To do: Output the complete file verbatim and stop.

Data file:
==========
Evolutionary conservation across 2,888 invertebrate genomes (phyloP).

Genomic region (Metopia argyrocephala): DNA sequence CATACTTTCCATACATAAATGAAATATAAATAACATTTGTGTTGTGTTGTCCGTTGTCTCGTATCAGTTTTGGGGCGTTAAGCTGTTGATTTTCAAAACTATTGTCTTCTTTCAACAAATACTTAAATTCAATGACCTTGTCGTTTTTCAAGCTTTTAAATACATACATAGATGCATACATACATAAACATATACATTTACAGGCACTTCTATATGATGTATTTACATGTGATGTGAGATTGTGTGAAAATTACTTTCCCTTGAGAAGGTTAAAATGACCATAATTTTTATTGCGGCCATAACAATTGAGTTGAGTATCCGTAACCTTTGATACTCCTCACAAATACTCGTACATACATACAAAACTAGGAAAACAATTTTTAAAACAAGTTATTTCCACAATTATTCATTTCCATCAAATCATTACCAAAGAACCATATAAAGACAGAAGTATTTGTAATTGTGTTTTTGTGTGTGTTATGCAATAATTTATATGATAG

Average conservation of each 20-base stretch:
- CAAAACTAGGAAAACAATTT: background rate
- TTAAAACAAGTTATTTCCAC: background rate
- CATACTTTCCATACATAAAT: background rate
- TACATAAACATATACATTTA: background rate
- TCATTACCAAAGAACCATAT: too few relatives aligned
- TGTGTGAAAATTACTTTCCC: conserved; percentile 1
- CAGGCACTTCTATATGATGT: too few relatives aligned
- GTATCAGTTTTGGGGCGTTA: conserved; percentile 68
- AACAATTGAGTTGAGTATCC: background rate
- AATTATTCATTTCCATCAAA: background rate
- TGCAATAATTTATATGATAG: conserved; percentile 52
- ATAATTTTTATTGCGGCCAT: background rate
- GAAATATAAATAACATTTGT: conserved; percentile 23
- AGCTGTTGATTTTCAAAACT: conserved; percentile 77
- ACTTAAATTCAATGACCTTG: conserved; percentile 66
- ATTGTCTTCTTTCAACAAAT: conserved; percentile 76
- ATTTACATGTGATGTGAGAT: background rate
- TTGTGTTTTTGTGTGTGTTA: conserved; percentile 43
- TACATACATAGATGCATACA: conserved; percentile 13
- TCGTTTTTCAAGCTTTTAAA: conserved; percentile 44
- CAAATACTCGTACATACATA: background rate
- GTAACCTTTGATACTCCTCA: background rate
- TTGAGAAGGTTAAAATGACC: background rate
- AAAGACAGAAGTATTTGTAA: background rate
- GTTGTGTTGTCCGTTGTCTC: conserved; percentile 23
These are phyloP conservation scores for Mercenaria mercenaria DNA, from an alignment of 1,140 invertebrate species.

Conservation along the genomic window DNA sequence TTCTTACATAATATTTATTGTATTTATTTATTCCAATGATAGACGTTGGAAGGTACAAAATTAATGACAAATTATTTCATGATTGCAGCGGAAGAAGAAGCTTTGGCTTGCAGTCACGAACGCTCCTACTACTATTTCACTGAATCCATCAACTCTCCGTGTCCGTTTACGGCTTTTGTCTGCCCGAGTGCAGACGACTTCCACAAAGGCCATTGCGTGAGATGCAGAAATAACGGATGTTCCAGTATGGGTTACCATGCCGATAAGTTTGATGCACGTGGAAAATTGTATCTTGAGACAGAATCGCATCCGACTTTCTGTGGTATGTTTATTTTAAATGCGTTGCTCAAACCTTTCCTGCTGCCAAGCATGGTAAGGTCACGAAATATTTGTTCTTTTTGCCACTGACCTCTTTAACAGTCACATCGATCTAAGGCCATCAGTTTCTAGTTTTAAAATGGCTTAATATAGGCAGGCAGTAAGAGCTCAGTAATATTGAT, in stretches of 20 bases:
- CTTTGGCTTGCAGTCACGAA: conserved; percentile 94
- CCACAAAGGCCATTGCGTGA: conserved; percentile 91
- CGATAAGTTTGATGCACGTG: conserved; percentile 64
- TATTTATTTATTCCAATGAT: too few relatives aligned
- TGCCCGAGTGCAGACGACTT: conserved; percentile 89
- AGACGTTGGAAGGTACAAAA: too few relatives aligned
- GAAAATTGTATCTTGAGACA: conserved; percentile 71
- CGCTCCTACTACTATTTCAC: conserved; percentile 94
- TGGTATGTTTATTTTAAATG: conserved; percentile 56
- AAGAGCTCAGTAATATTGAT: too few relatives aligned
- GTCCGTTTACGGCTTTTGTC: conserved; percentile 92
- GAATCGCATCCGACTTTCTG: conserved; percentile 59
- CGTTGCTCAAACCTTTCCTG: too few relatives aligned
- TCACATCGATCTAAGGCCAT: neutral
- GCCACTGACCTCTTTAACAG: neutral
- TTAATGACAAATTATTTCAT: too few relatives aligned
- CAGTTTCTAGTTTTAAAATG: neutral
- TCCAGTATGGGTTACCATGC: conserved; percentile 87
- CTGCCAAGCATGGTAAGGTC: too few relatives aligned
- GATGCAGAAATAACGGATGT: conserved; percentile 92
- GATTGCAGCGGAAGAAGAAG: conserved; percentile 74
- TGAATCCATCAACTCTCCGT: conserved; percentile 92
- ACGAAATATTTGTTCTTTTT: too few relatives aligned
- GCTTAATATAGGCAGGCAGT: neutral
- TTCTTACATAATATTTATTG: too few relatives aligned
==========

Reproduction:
Evolutionary conservation across 2,888 invertebrate genomes (phyloP).

Genomic region (Metopia argyrocephala): DNA sequence CATACTTTCCATACATAAATGAAATATAAATAACATTTGTGTTGTGTTGTCCGTTGTCTCGTATCAGTTTTGGGGCGTTAAGCTGTTGATTTTCAAAACTATTGTCTTCTTTCAACAAATACTTAAATTCAATGACCTTGTCGTTTTTCAAGCTTTTAAATACATACATAGATGCATACATACATAAACATATACATTTACAGGCACTTCTATATGATGTATTTACATGTGATGTGAGATTGTGTGAAAATTACTTTCCCTTGAGAAGGTTAAAATGACCATAATTTTTATTGCGGCCATAACAATTGAGTTGAGTATCCGTAACCTTTGATACTCCTCACAAATACTCGTACATACATACAAAACTAGGAAAACAATTTTTAAAACAAGTTATTTCCACAATTATTCATTTCCATCAAATCATTACCAAAGAACCATATAAAGACAGAAGTATTTGTAATTGTGTTTTTGTGTGTGTTATGCAATAATTTATATGATAG

Average conservation of each 20-base stretch:
- CAAAACTAGGAAAACAATTT: background rate
- TTAAAACAAGTTATTTCCAC: background rate
- CATACTTTCCATACATAAAT: background rate
- TACATAAACATATACATTTA: background rate
- TCATTACCAAAGAACCATAT: too few relatives aligned
- TGTGTGAAAATTACTTTCCC: conserved; percentile 1
- CAGGCACTTCTATATGATGT: too few relatives aligned
- GTATCAGTTTTGGGGCGTTA: conserved; percentile 68
- AACAATTGAGTTGAGTATCC: background rate
- AATTATTCATTTCCATCAAA: background rate
- TGCAATAATTTATATGATAG: conserved; percentile 52
- ATAATTTTTATTGCGGCCAT: background rate
- GAAATATAAATAACATTTGT: conserved; percentile 23
- AGCTGTTGATTTTCAAAACT: conserved; percentile 77
- ACTTAAATTCAATGACCTTG: conserved; percentile 66
- ATTGTCTTCTTTCAACAAAT: conserved; percentile 76
- ATTTACATGTGATGTGAGAT: background rate
- TTGTGTTTTTGTGTGTGTTA: conserved; percentile 43
- TACATACATAGATGCATACA: conserved; percentile 13
- TCGTTTTTCAAGCTTTTAAA: conserved; percentile 44
- CAAATACTCGTACATACATA: background rate
- GTAACCTTTGATACTCCTCA: background rate
- TTGAGAAGGTTAAAATGACC: background rate
- AAAGACAGAAGTATTTGTAA: background rate
- GTTGTGTTGTCCGTTGTCTC: conserved; percentile 23
These are phyloP conservation scores for Mercenaria mercenaria DNA, from an alignment of 1,140 invertebrate species.

Conservation along the genomic window DNA sequence TTCTTACATAATATTTATTGTATTTATTTATTCCAATGATAGACGTTGGAAGGTACAAAATTAATGACAAATTATTTCATGATTGCAGCGGAAGAAGAAGCTTTGGCTTGCAGTCACGAACGCTCCTACTACTATTTCACTGAATCCATCAACTCTCCGTGTCCGTTTACGGCTTTTGTCTGCCCGAGTGCAGACGACTTCCACAAAGGCCATTGCGTGAGATGCAGAAATAACGGATGTTCCAGTATGGGTTACCATGCCGATAAGTTTGATGCACGTGGAAAATTGTATCTTGAGACAGAATCGCATCCGACTTTCTGTGGTATGTTTATTTTAAATGCGTTGCTCAAACCTTTCCTGCTGCCAAGCATGGTAAGGTCACGAAATATTTGTTCTTTTTGCCACTGACCTCTTTAACAGTCACATCGATCTAAGGCCATCAGTTTCTAGTTTTAAAATGGCTTAATATAGGCAGGCAGTAAGAGCTCAGTAATATTGAT, in stretches of 20 bases:
- CTTTGGCTTGCAGTCACGAA: conserved; percentile 94
- CCACAAAGGCCATTGCGTGA: conserved; percentile 91
- CGATAAGTTTGATGCACGTG: conserved; percentile 64
- TATTTATTTATTCCAATGAT: too few relatives aligned
- TGCCCGAGTGCAGACGACTT: conserved; percentile 89
- AGACGTTGGAAGGTACAAAA: too few relatives aligned
- GAAAATTGTATCTTGAGACA: conserved; percentile 71
- CGCTCCTACTACTATTTCAC: conserved; percentile 94
- TGGTATGTTTATTTTAAATG: conserved; percentile 56
- AAGAGCTCAGTAATATTGAT: too few relatives aligned
- GTCCGTTTACGGCTTTTGTC: conserved; percentile 92
- GAATCGCATCCGACTTTCTG: conserved; percentile 59
- CGTTGCTCAAACCTTTCCTG: too few relatives aligned
- TCACATCGATCTAAGGCCAT: neutral
- GCCACTGACCTCTTTAACAG: neutral
- TTAATGACAAATTATTTCAT: too few relatives aligned
- CAGTTTCTAGTTTTAAAATG: neutral
- TCCAGTATGGGTTACCATGC: conserved; percentile 87
- CTGCCAAGCATGGTAAGGTC: too few relatives aligned
- GATGCAGAAATAACGGATGT: conserved; percentile 92
- GATTGCAGCGGAAGAAGAAG: conserved; percentile 74
- TGAATCCATCAACTCTCCGT: conserved; percentile 92
- ACGAAATATTTGTTCTTTTT: too few relatives aligned
- GCTTAATATAGGCAGGCAGT: neutral
- TTCTTACATAATATTTATTG: too few relatives aligned